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Author:Wei, Shang-Jin 

Report
When is there a strong transfer risk from the sovereigns to the corporates? Property rights gaps and CDS spreads

When a sovereign faces the risk of debt default, it may be tempted to expropriate the private sector. This may be one reason why international investment in private companies has to take into account the sovereign risk. But the likelihood of sovereign risk transferring to corporates and increasing their risk of default may be mitigated by legal institutions that provide strong property rights protection. Using a novel credit default swaps (CDS) data set covering government and corporate entities across thirty countries, we study both the average strength of the transfer risks and the role of ...
Staff Reports , Paper 579

Working Paper
Labor Market Institutions and the Effects of Financial Openness

We propose a new channel to explain why developing countries may fail to benefit from financial globalization, based on labor market institutions. In our model, financial openness in a developing country with a rigid labor market leads to capital outflow, and both employment and output fall. In contrast, financial openness in a developing country with a flexible labor market benefits the country. Our model suggests that enhancing labor market flexibility is a complementary reform for developing countries opening capital accounts.
Research Working Paper , Paper RWP 19-11

Working Paper
Labor Market Institutions and the Effects of Financial Openness

We propose a new channel to explain why developing countries may fail to benefit from financial globalization, based on labor market institutions. In our model, financial openness in a developing country with a rigid labor market leads to capital outflow, and both employment and output fall. In contrast, financial openness in a developing country with a flexible labor market benefits the country. Our model suggests that enhancing labor market flexibility is a complementary reform for developing countries opening capital accounts.
Research Working Paper , Paper RWP 19-11

Working Paper
Anticipations of foreign exchange volatility and bid-ask spreads

The paper studies the effect of the market's perceived exchange rate volatility on bid-ask spreads. The anticipated volatility is extracted from currency options data. An increase in the perceived volatility is found to widen bid-ask spreads. The direction of the effect is consistent with an option model of the spread, but the magnitude is smaller. An increase in trading volume of spot exchange rates also widens the spread. The omission of the trading volume, however, does not bias the estimate of the effect of the volatility on the spreads. Although the spread-volatility relations implied by ...
International Finance Discussion Papers , Paper 409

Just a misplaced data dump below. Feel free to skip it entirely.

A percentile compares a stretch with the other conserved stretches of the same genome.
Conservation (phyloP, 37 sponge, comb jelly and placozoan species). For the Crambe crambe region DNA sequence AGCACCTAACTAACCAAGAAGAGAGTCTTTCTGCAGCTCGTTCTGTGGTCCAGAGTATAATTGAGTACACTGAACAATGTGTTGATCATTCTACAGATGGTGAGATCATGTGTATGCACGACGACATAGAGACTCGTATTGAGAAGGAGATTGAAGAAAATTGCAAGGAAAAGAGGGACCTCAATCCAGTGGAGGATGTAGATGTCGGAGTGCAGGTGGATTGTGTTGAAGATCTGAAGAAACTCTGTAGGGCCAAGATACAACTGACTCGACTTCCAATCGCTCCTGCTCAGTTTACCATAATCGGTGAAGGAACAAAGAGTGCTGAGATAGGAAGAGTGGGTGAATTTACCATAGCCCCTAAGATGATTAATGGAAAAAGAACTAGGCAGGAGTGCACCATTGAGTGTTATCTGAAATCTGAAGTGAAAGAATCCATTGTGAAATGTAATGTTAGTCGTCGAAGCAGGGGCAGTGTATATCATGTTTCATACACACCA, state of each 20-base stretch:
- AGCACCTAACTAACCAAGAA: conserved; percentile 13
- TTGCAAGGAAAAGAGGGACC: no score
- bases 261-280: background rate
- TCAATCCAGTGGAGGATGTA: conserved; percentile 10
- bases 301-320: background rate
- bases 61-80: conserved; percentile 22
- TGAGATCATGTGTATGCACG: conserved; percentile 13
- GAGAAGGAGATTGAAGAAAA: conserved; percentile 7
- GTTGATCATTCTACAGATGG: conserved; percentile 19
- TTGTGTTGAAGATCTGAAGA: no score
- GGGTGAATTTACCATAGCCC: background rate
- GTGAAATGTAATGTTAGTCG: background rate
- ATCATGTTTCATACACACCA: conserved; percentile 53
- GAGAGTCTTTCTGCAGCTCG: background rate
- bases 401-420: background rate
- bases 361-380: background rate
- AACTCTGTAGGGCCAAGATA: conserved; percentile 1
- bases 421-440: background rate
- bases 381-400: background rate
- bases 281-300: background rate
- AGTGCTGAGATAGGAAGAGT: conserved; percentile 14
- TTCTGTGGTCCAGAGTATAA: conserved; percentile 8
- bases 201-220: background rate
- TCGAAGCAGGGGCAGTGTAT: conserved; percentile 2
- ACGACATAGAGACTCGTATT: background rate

Working Paper
Open door policy and China's rapid growth: evidence from city-level data

Pacific Basin Working Paper Series , Paper 93-09

Working Paper
Love and hate: state and non-state firms in transition economies

Pacific Basin Working Paper Series , Paper 93-10

Working Paper
Yen bloc or dollar bloc: exchange rate policies of the East Asian economies

Pacific Basin Working Paper Series , Paper 93-01

Working Paper
ASEAN in a regional perspective

There are two striking conventional wisdoms about the status of regional trading blocs in East Asia. The first is that the only formal regional arrangement in the area, ASEAN, does not in fact function as an economic bloc. Trade among the members is thought to be very low. The second is that East Asia taken as a whole does function as a trading and investment bloc, under Japanese direction, and increasingly so over time. This despite the absence of any formal preferential trading area among these countries. This characterization of East Asian trading patterns is not entirely correct. ; ...
Pacific Basin Working Paper Series , Paper 96-02

Working Paper
The new regionalism and Asia: impact and options

New regional initiatives abound, both outside Asia and within. Free Trade Areas in the West - notably NAFTA, its possible enlargement into an FTA of the Americas, and the European Union - have implications for Asia. Asian manufacturers will experience trade diversion, especially in textiles and apparel. Balancing such losses is the likelihood of gains from higher import demand caused by stronger economic growth in the Americas and Europe. ; New estimates of the gravity model of bilateral trade confirm the presence of implicit or de facto trade blocs in Asia and the Pacific, as in Europe ...
Pacific Basin Working Paper Series , Paper 95-10

Working Paper
APEC and other regional economic arrangements in the Pacific

Pacific Basin Working Paper Series , Paper 94-04

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